I'm doing some research in visualizing arithmetic sets (resp. properties, resp. sequences of integers). I try to create patterns (in which I hope to observe some symmetries) by injectively mapping $\mathbb{N}$ on $\mathbb{Z}\times \mathbb{Z}$ in different ways and highlighting the numbers that have a given property (belong to a given set, are in a given sequence).

You can find a little tool with which I'm playing around here.

What I came up with has nothing to do with the initial approach (i.e. with arithmetic sets) but with transformations of $\mathbb{Z}\times \mathbb{Z}$. It's possibly interesting, but I'm missing conceptual tools to understand and explain it.

What I observed was that different spirals (i.e. regular bijective mappings $m: \mathbb{N} \rightarrow \mathbb{Z}\times \mathbb{Z}$ with $m(0) = (0,0)$) seem to be related by some kind of "quasi-rotations", combined with some scaling, translation and "disturbance" in the middle of the spiral. These transformations can be watched "in action" and indeed "feel" like rotations, sometimes accompanied by some characteristic intermediate "shrinking" (have a look).

I'd like to put these findings into mathematical terms and understand how they relate to each other and to the parameters of the spirals.

Let a spiral $S^i_j$ be parametrized by the width and height of its rectangular "eye", i.e. pairs of integers $(i,j) \in \mathbb{Z}\times \mathbb{Z}$. **The "eye" of a spiral is a rectangle of integer side length with one corner in the origin, around which the spiral winds clockwise.** This is the eye of the spiral $S^5_2$:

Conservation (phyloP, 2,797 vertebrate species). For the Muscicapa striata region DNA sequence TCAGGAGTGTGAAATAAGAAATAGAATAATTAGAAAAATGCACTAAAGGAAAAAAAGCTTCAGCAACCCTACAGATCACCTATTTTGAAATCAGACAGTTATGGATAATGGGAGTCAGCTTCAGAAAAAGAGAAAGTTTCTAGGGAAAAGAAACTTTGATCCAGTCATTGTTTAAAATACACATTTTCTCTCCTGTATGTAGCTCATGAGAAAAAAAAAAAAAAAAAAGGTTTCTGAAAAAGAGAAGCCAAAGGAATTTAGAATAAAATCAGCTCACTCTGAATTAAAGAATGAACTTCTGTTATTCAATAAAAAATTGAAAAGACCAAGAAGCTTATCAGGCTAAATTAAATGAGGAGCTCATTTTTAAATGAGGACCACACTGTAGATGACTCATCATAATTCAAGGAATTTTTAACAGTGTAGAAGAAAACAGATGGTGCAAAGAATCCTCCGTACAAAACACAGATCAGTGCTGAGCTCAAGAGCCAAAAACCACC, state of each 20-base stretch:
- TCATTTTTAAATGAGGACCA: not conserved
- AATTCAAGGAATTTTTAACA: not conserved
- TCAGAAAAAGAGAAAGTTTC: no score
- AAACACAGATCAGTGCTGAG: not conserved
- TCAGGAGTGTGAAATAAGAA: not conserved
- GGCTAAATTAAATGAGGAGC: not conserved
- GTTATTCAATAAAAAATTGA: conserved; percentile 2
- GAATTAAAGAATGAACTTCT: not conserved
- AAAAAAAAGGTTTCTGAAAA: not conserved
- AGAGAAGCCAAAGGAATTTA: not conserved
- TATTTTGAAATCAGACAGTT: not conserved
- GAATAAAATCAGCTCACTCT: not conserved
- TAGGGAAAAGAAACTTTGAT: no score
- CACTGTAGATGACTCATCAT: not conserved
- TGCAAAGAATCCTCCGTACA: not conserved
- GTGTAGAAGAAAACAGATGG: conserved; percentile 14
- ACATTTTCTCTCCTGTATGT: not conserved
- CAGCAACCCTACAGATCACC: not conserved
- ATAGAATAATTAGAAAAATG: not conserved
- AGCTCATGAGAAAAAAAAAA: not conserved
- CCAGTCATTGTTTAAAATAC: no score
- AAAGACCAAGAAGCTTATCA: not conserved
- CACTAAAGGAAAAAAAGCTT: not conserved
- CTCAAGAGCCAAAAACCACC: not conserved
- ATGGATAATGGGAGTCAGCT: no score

Each transition $T^k_l$ between spirals can be described by a pair of numbers $(k,l) \in \mathbb{Z}\times \mathbb{Z}$ such that

$$T^k_l(S^i_j) = S^{i+k}_{j+l}$$

Obviously, the transitions $T^k_l$ form a group. A transition seems to be related to

an angle of rotation $\frac{n\ \pi}{2}$ (see $S^i_j \leftrightarrow S^{i\pm 1}_j$, $S^i_j \leftrightarrow S^i_{j\pm 1}$) (depending on what and how?)

the relative size of a "disturbed" zone in the middle of the affected spiral (depending on what and how?)

some scaling and translation of "patterns" outside the disturbed zone that remain "intact" otherwise (depending on what and how?)

possibly an isolated translation of the upper-right half plane (see $T^{-2}_1$ which sends $S^3_0$ to $S^1_1$)

*[What's possibly not characteristic for a given transformation – but possibly depends on the spiral being transformed – is the intermediate "shrinking" factor which becomes visible only when watching the transformation "in action" (see $T^0_1$ sending $S^1_0$ to $S^1_1$, or $T^2_0$ sending $S^1_1$ to $S^3_1$, which both are not accompanied by a rotation).*

*Compare this scenario (as a vague analogy) with the physical scenario of "Big Collapse followed by Big Bang"]*

My question is:

How can I treat these ephemeral quasi-rotations in the context of "hard" group theory? Where in group theory is a place for transformations of the form "rotation + X" with a hard to grasp X?

pairin $\mathbb{Z} \times \mathbb{Z}$ qualifies as a spiral. $\endgroup$